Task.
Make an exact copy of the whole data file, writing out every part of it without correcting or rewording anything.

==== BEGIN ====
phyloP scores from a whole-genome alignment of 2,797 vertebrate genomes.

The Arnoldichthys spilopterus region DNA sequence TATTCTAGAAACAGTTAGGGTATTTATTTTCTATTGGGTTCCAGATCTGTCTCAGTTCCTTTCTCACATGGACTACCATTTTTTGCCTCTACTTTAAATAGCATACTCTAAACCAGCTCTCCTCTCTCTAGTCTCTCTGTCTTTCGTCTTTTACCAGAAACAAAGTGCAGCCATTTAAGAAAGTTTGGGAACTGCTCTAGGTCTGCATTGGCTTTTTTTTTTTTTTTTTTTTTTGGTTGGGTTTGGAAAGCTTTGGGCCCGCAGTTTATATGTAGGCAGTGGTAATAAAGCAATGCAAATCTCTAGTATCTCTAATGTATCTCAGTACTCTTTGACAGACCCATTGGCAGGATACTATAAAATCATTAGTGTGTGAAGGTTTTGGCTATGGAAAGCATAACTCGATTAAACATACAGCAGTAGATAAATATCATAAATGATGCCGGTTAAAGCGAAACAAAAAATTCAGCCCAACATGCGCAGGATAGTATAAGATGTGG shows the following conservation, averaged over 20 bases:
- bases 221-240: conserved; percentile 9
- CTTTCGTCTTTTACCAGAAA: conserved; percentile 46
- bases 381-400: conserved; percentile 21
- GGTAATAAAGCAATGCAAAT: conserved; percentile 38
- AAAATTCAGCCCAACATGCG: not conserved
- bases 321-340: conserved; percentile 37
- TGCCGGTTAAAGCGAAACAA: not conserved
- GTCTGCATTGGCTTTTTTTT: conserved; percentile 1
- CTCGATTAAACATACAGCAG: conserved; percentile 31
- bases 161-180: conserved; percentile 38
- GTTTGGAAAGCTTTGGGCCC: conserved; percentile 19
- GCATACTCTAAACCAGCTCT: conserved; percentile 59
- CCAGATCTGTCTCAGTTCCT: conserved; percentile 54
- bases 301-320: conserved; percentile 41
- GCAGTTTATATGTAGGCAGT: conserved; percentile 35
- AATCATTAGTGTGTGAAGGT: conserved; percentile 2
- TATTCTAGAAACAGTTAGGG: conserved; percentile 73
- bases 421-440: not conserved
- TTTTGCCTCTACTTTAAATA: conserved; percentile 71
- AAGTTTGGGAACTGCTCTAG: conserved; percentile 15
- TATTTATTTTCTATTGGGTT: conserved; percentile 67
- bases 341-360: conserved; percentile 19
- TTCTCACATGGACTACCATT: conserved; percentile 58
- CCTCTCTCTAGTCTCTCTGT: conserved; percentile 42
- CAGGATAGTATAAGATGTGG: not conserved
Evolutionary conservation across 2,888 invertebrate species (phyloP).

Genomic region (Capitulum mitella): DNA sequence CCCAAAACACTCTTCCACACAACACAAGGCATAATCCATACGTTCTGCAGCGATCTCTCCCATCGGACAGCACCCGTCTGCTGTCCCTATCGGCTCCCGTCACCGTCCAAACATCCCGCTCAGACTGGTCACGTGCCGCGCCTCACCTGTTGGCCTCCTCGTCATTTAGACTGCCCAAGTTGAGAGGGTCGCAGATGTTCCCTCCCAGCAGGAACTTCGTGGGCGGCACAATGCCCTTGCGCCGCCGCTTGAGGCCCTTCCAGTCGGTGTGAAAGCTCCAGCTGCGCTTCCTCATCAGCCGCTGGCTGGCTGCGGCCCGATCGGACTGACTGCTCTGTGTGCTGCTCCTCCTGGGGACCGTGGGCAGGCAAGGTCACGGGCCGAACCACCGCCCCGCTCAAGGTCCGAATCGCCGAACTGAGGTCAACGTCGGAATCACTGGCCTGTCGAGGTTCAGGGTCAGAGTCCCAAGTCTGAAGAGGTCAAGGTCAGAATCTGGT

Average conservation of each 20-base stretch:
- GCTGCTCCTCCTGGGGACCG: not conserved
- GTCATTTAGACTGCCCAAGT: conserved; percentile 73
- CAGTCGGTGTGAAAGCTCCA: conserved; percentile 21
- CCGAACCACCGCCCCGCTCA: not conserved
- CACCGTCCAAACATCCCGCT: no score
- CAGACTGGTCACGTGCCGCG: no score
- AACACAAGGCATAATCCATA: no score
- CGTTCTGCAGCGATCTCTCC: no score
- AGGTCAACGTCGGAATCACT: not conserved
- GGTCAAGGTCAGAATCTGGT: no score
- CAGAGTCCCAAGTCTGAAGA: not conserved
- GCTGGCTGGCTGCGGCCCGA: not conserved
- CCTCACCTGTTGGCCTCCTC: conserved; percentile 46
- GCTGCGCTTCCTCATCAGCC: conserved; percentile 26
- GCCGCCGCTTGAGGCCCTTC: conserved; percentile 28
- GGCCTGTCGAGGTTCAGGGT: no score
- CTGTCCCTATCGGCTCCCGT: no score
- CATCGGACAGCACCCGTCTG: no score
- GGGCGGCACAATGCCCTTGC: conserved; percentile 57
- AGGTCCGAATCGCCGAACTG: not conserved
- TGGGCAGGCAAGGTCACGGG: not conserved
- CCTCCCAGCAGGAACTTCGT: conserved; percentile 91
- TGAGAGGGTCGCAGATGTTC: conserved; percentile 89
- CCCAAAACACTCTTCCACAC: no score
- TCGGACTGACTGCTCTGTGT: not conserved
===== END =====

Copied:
phyloP scores from a whole-genome alignment of 2,797 vertebrate genomes.

The Arnoldichthys spilopterus region DNA sequence TATTCTAGAAACAGTTAGGGTATTTATTTTCTATTGGGTTCCAGATCTGTCTCAGTTCCTTTCTCACATGGACTACCATTTTTTGCCTCTACTTTAAATAGCATACTCTAAACCAGCTCTCCTCTCTCTAGTCTCTCTGTCTTTCGTCTTTTACCAGAAACAAAGTGCAGCCATTTAAGAAAGTTTGGGAACTGCTCTAGGTCTGCATTGGCTTTTTTTTTTTTTTTTTTTTTTGGTTGGGTTTGGAAAGCTTTGGGCCCGCAGTTTATATGTAGGCAGTGGTAATAAAGCAATGCAAATCTCTAGTATCTCTAATGTATCTCAGTACTCTTTGACAGACCCATTGGCAGGATACTATAAAATCATTAGTGTGTGAAGGTTTTGGCTATGGAAAGCATAACTCGATTAAACATACAGCAGTAGATAAATATCATAAATGATGCCGGTTAAAGCGAAACAAAAAATTCAGCCCAACATGCGCAGGATAGTATAAGATGTGG shows the following conservation, averaged over 20 bases:
- bases 221-240: conserved; percentile 9
- CTTTCGTCTTTTACCAGAAA: conserved; percentile 46
- bases 381-400: conserved; percentile 21
- GGTAATAAAGCAATGCAAAT: conserved; percentile 38
- AAAATTCAGCCCAACATGCG: not conserved
- bases 321-340: conserved; percentile 37
- TGCCGGTTAAAGCGAAACAA: not conserved
- GTCTGCATTGGCTTTTTTTT: conserved; percentile 1
- CTCGATTAAACATACAGCAG: conserved; percentile 31
- bases 161-180: conserved; percentile 38
- GTTTGGAAAGCTTTGGGCCC: conserved; percentile 19
- GCATACTCTAAACCAGCTCT: conserved; percentile 59
- CCAGATCTGTCTCAGTTCCT: conserved; percentile 54
- bases 301-320: conserved; percentile 41
- GCAGTTTATATGTAGGCAGT: conserved; percentile 35
- AATCATTAGTGTGTGAAGGT: conserved; percentile 2
- TATTCTAGAAACAGTTAGGG: conserved; percentile 73
- bases 421-440: not conserved
- TTTTGCCTCTACTTTAAATA: conserved; percentile 71
- AAGTTTGGGAACTGCTCTAG: conserved; percentile 15
- TATTTATTTTCTATTGGGTT: conserved; percentile 67
- bases 341-360: conserved; percentile 19
- TTCTCACATGGACTACCATT: conserved; percentile 58
- CCTCTCTCTAGTCTCTCTGT: conserved; percentile 42
- CAGGATAGTATAAGATGTGG: not conserved
Evolutionary conservation across 2,888 invertebrate species (phyloP).

Genomic region (Capitulum mitella): DNA sequence CCCAAAACACTCTTCCACACAACACAAGGCATAATCCATACGTTCTGCAGCGATCTCTCCCATCGGACAGCACCCGTCTGCTGTCCCTATCGGCTCCCGTCACCGTCCAAACATCCCGCTCAGACTGGTCACGTGCCGCGCCTCACCTGTTGGCCTCCTCGTCATTTAGACTGCCCAAGTTGAGAGGGTCGCAGATGTTCCCTCCCAGCAGGAACTTCGTGGGCGGCACAATGCCCTTGCGCCGCCGCTTGAGGCCCTTCCAGTCGGTGTGAAAGCTCCAGCTGCGCTTCCTCATCAGCCGCTGGCTGGCTGCGGCCCGATCGGACTGACTGCTCTGTGTGCTGCTCCTCCTGGGGACCGTGGGCAGGCAAGGTCACGGGCCGAACCACCGCCCCGCTCAAGGTCCGAATCGCCGAACTGAGGTCAACGTCGGAATCACTGGCCTGTCGAGGTTCAGGGTCAGAGTCCCAAGTCTGAAGAGGTCAAGGTCAGAATCTGGT

Average conservation of each 20-base stretch:
- GCTGCTCCTCCTGGGGACCG: not conserved
- GTCATTTAGACTGCCCAAGT: conserved; percentile 73
- CAGTCGGTGTGAAAGCTCCA: conserved; percentile 21
- CCGAACCACCGCCCCGCTCA: not conserved
- CACCGTCCAAACATCCCGCT: no score
- CAGACTGGTCACGTGCCGCG: no score
- AACACAAGGCATAATCCATA: no score
- CGTTCTGCAGCGATCTCTCC: no score
- AGGTCAACGTCGGAATCACT: not conserved
- GGTCAAGGTCAGAATCTGGT: no score
- CAGAGTCCCAAGTCTGAAGA: not conserved
- GCTGGCTGGCTGCGGCCCGA: not conserved
- CCTCACCTGTTGGCCTCCTC: conserved; percentile 46
- GCTGCGCTTCCTCATCAGCC: conserved; percentile 26
- GCCGCCGCTTGAGGCCCTTC: conserved; percentile 28
- GGCCTGTCGAGGTTCAGGGT: no score
- CTGTCCCTATCGGCTCCCGT: no score
- CATCGGACAGCACCCGTCTG: no score
- GGGCGGCACAATGCCCTTGC: conserved; percentile 57
- AGGTCCGAATCGCCGAACTG: not conserved
- TGGGCAGGCAAGGTCACGGG: not conserved
- CCTCCCAGCAGGAACTTCGT: conserved; percentile 91
- TGAGAGGGTCGCAGATGTTC: conserved; percentile 89
- CCCAAAACACTCTTCCACAC: no score
- TCGGACTGACTGCTCTGTGT: not conserved